Netflix Movie Night Streaming Review of
"The Eyes of My Mother" by The Headless Critic
The Eyes of My Mother – 2016
Production by: Tandem Pictures, Borderline Presents
Distribution by: Magnet, Magnolia Pictures
Having learned anatomy through the butchering of animals from her surgeon Mother (Diana Agostini), a young Francisca (Olivia Bond) grows up desensitized to death having learned through The Eyes of Her Mother. When Francisca lets an intruder into their home who violently murders her Mother the child is further traumatized. Francisca’s Father (Paul Novak) captures the man who killed his wife (Will Brill), keeping him captive in the barn. Removed from the world Francisca befriends the only person around, her mother’s killer. She cares for the man in the barn while her Father nonchalantly tortures him for his sin.
As an adult, Francisca (Kika Magalhaes) has stayed under her father’s protective roof her entire life, in a remote existence sheltered from the world. At her father’s passing, the young woman loses what little touch sanity she had. Longing to connect with the outside world, Francisca reaches out to her father’s long time captive and her only friend. When that connection doesn’t last how she wanted it to, a lost Francisca searches for anyone unlucky enough to meet the girl who was made into a murderer through The Eyes of Her Mother.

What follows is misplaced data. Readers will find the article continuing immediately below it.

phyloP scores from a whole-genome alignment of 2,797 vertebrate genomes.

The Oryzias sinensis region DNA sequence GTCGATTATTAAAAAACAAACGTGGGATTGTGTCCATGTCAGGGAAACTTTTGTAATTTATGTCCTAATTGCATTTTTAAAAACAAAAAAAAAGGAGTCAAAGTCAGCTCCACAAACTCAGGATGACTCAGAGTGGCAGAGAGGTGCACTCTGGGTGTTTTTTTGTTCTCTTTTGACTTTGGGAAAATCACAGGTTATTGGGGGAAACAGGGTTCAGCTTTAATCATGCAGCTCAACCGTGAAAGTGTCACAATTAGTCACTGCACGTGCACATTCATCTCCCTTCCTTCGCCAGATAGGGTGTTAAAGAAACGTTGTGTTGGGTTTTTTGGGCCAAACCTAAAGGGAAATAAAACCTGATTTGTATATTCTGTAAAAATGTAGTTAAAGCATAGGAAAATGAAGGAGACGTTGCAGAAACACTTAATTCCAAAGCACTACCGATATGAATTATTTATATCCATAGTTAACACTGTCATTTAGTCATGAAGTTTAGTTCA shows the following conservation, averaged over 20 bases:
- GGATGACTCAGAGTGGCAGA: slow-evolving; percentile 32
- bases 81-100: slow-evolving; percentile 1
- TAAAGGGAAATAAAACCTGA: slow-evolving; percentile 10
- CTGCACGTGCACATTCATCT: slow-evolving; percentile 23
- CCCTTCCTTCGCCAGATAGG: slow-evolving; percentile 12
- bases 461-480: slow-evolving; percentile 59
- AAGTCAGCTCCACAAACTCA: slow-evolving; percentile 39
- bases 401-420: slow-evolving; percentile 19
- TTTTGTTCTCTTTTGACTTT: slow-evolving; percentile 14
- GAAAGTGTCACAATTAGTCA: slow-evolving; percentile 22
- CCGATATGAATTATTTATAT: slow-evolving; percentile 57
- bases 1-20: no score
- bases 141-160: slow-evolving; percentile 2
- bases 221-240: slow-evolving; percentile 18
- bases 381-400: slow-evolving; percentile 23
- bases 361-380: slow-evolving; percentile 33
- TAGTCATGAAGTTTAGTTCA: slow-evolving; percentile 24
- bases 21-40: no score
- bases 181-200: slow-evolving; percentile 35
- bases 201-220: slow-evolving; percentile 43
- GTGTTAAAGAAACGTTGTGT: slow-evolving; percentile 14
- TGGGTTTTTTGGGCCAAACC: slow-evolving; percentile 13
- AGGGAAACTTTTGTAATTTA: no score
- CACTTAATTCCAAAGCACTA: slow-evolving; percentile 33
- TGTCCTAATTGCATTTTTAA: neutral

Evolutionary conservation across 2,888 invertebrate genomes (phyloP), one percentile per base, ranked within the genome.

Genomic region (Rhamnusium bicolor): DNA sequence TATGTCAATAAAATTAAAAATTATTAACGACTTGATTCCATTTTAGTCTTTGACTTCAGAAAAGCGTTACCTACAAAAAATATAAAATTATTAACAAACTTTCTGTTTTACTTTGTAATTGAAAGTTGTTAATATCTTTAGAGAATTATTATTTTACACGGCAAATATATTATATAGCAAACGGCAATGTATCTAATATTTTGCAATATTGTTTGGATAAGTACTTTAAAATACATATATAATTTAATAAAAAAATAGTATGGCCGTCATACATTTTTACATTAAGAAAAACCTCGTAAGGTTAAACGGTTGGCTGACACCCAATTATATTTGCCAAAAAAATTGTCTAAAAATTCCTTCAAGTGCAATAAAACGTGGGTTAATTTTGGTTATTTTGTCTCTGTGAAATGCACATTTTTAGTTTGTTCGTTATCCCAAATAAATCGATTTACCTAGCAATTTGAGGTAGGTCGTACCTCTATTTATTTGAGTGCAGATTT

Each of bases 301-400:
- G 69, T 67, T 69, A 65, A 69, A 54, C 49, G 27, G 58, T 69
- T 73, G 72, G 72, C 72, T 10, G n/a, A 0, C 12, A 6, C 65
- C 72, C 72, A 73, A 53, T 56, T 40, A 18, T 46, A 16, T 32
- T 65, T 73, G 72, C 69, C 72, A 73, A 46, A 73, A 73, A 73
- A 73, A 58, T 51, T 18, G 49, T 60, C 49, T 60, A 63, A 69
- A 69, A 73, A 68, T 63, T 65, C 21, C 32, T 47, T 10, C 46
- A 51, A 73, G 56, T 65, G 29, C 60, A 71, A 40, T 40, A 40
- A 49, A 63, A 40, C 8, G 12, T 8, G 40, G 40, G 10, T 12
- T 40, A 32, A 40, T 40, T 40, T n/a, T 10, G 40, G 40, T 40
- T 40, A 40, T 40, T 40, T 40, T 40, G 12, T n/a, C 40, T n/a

In his feature film debut Nicolas Pesce displays the psyche of a sociopath better than I’ve seen on film since Alfred Hitchcock’s Psycho. He also tells his story in a similar black and white with a character who has a difficult time letting go of her parents. The movie is Francisca and is largely made by the performance of Kika Magalhaes. Francisca lives by what she learned from her mother and father. When her life is taken from her, she's lost until she recreates it. She slips from the role of a youth uncomfortably into being a mother. For most of us life’s journey is sometimes brutal. Unlike most people, Francisca’s life often ends in murder.
No one wants to see a remake of a classic like Psycho as overrated arthouse director Gus Van Zant proved in his 1998 scene for scene attempt. Nicolas Pesce takes his own look into his own Norman Bates. Which is a much better way to create not recreate what you love. It’s not perfect as something is definitely missing in this film that I could never quite place. I also found the arthouse cinematography as consciously done as the black and white shooting verging on annoyance. Pesce still creates his own cinematic arthouse of horrors. While it may be a love it or hate it film, I absolutely love it. Simple, beautiful, brutal and brilliant.
Available Now on Netflix
5 out of 5 Headless Critics